Apr 19, 2016 | By Kira

Microfluidic technology, which exploits the unique behaviour of fluids on the micro-scale, has been hailed as having the power to revolutionize research in the chemical and biological sciences, however it has remained largely inaccessible to due high equipment costs and specialized skill requirements. Now, researchers from Cardiff University have proven that it is possible to create complex and versatile microfluidic devices using a relatively cheap, commercially available desktop 3D printer.

Their research, which looked specifically at creating 3D printed, Lego-like microfluidic systems for live dental pulp stem cell encapsulation, has implications on the micro and macro scale.  On the one hand, the 3D printed microfluidic systems could eventually be used to create implantable tissue scaffolds, meaning a potential breakthrough for human tissue repair.

In terms of the bigger picture, however, the researchers hope to prove that 3D printing technology can truly open up the possibilities of microfluidics once and for all, breaking down cost and technical barriers and allowing innovative scientific devices to be easily created and shared at all levels of research.

Specifically, Dr. Oliver Castell of the School of Pharmacy & Pharmaceutical Sciences and Professor David Barrow of the Cardiff School of Engineering developed novel, 3D printed devices that allow for easy integration with traditional fluid handling systems. Additionally, they designed modular fluidic models that were based on actual Lego blocks, allowing for leak-free, re-configurable microfluidic systems.

'Plug and play' Lego-inspired 3D printed modules

Subsequently, in collaboration with colleagues Phil Stephens and Bing Song of the Cardiff School of Dentistry, the researchers used 3D printed droplet microfluidic systems to encapsulate stem cells in droplet capsules. “Such technology is expected to find use as implantable tissue scaffolds in regenerative medicine and tissue repair,” they wrote.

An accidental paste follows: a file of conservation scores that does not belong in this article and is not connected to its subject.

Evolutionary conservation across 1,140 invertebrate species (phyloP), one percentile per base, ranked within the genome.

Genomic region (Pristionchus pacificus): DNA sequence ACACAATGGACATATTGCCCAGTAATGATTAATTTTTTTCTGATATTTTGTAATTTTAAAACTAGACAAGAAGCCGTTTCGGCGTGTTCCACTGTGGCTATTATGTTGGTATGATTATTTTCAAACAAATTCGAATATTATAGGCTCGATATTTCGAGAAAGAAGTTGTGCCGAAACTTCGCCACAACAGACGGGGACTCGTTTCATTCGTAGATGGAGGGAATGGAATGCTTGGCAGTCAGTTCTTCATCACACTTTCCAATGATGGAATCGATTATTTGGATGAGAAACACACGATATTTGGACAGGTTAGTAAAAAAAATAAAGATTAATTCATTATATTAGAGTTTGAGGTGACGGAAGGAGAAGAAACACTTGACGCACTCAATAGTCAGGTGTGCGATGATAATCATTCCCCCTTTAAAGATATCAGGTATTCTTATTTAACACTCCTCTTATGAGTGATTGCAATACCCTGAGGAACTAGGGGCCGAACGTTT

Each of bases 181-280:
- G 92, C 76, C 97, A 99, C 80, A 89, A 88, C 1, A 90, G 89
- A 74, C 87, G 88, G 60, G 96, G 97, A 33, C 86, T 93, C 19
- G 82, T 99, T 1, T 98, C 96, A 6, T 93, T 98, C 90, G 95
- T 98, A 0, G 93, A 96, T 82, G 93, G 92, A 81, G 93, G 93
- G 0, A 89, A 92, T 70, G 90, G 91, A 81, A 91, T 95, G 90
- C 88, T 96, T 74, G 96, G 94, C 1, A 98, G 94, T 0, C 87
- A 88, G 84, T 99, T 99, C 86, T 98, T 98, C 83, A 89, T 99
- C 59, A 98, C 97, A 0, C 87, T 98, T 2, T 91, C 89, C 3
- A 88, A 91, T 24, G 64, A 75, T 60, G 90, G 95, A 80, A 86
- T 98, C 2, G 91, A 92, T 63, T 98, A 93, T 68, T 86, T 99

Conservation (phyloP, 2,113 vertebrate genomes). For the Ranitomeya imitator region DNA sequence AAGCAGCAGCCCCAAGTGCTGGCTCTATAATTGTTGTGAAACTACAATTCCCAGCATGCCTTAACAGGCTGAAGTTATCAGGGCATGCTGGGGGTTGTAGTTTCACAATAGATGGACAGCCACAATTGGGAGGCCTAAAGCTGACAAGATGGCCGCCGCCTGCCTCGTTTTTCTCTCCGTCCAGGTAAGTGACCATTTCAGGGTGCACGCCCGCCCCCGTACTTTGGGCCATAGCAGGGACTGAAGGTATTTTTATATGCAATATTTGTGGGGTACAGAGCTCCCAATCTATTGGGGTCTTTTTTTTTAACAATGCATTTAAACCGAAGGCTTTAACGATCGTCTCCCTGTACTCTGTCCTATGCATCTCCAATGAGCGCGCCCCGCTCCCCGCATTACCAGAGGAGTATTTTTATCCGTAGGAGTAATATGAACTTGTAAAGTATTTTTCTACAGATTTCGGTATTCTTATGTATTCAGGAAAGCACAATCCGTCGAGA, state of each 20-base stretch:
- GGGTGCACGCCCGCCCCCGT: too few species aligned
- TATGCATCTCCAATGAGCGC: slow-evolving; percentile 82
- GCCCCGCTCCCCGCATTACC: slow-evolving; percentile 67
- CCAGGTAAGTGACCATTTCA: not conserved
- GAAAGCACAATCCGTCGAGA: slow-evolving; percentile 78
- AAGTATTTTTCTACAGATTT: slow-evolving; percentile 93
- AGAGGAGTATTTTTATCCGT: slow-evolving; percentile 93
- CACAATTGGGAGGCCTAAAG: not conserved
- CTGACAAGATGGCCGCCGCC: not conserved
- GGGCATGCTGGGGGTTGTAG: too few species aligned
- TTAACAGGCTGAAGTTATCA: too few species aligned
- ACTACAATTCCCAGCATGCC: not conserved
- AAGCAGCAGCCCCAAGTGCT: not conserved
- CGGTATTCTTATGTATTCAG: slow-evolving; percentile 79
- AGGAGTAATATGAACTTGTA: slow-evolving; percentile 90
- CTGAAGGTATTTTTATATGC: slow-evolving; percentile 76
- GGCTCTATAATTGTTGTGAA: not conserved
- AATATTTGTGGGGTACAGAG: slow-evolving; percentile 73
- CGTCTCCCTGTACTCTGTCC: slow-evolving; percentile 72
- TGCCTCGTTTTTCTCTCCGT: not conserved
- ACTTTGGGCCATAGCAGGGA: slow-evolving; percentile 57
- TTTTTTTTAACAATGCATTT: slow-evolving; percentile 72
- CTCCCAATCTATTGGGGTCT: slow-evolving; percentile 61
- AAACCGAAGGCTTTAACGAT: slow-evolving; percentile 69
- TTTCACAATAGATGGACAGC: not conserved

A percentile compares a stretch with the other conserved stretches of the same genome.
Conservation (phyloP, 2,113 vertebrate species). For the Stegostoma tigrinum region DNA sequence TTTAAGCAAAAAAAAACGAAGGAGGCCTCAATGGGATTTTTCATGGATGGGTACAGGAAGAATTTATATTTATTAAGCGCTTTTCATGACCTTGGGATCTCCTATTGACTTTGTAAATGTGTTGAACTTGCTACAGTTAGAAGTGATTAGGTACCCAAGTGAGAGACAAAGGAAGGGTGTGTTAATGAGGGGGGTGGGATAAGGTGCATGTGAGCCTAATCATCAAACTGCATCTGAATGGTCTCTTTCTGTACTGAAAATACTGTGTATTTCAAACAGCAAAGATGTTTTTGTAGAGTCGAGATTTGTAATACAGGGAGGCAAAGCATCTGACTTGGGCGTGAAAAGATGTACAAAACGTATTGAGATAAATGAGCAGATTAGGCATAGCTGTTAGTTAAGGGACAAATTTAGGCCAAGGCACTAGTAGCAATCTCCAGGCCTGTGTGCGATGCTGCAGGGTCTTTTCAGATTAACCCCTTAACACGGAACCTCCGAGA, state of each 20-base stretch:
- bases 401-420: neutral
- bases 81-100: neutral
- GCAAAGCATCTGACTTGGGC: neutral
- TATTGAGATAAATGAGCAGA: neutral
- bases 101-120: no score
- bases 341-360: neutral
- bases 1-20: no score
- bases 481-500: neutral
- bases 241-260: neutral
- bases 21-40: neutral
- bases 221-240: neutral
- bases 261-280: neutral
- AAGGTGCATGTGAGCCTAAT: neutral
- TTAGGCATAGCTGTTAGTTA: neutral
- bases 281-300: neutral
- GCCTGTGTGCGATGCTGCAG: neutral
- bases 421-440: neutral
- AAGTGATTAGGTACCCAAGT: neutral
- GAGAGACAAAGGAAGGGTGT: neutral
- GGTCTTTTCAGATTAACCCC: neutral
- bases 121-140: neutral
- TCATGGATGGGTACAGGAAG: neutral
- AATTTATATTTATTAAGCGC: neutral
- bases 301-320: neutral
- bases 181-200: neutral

Droplets in flow

The devices were designed in Solidworks 2013, converted using Simplify3D, and printed on an Ultimaker 2 3D printer using clear PLA filament—all of which are commercially available and relatively affordable options. The researchers also tested 3D printed microfluidic devices using a stereolithographic (SLA) 3D printer.

According to the researchers, not only are these potentially the first-ever fully-transparent microfluidic devices to be made using FDM (also known as FFF) 3D printing technology, but the devices were also able to overcome previously reported limitations in regards to transparency, fidelity, and leakage.

“Microfluidics [enables] the use of small sample volumes, reduced costs, increased throughput,” explain the researchers in their paper, published in the journal Plos One. “Despite these unique properties and diverse application areas, microfluidics has largely remained a somewhat specialist research area with limited uptake by those who could benefit most from the technology.”

“Until recently, 3D printing has been limited by resolution or cost of the printers. However, recent advances mean that microfabrication is now possible off-the-shelf, without sophisticated manufacturing centres and advances continue apace meaning the possibilities are likely to increase further still.”

The researchers added that in addition to breaking down barriers at the fabrication level, 3D printing can eliminate barriers at the design level, since 3D printable designs can be easily and freely shared between researchers via email or online repositories. This will further open up new collaborations and research possibilities even for labs with no previous 3D design experience.

By allowing the wider scientific community, including students, researchers and non-experts to experiment with cheap and rapid prototyping and production, 3D printing is truly a democratizing force. In the field of microfluidic technology specifically, which is used in everything from monitoring critical blood levels to the fight against cancer, we can only stand to benefit from this increased inclusivity and access.

Previously, researchers from Wageningen University in the Netherlands have also used 3D printing to create complex microfluidic devices, and most recently, Dolomite’s Fluidic Factory has 3D printed microfluidic chips for as little as $1 a piece.



Posted in 3D Printing Application



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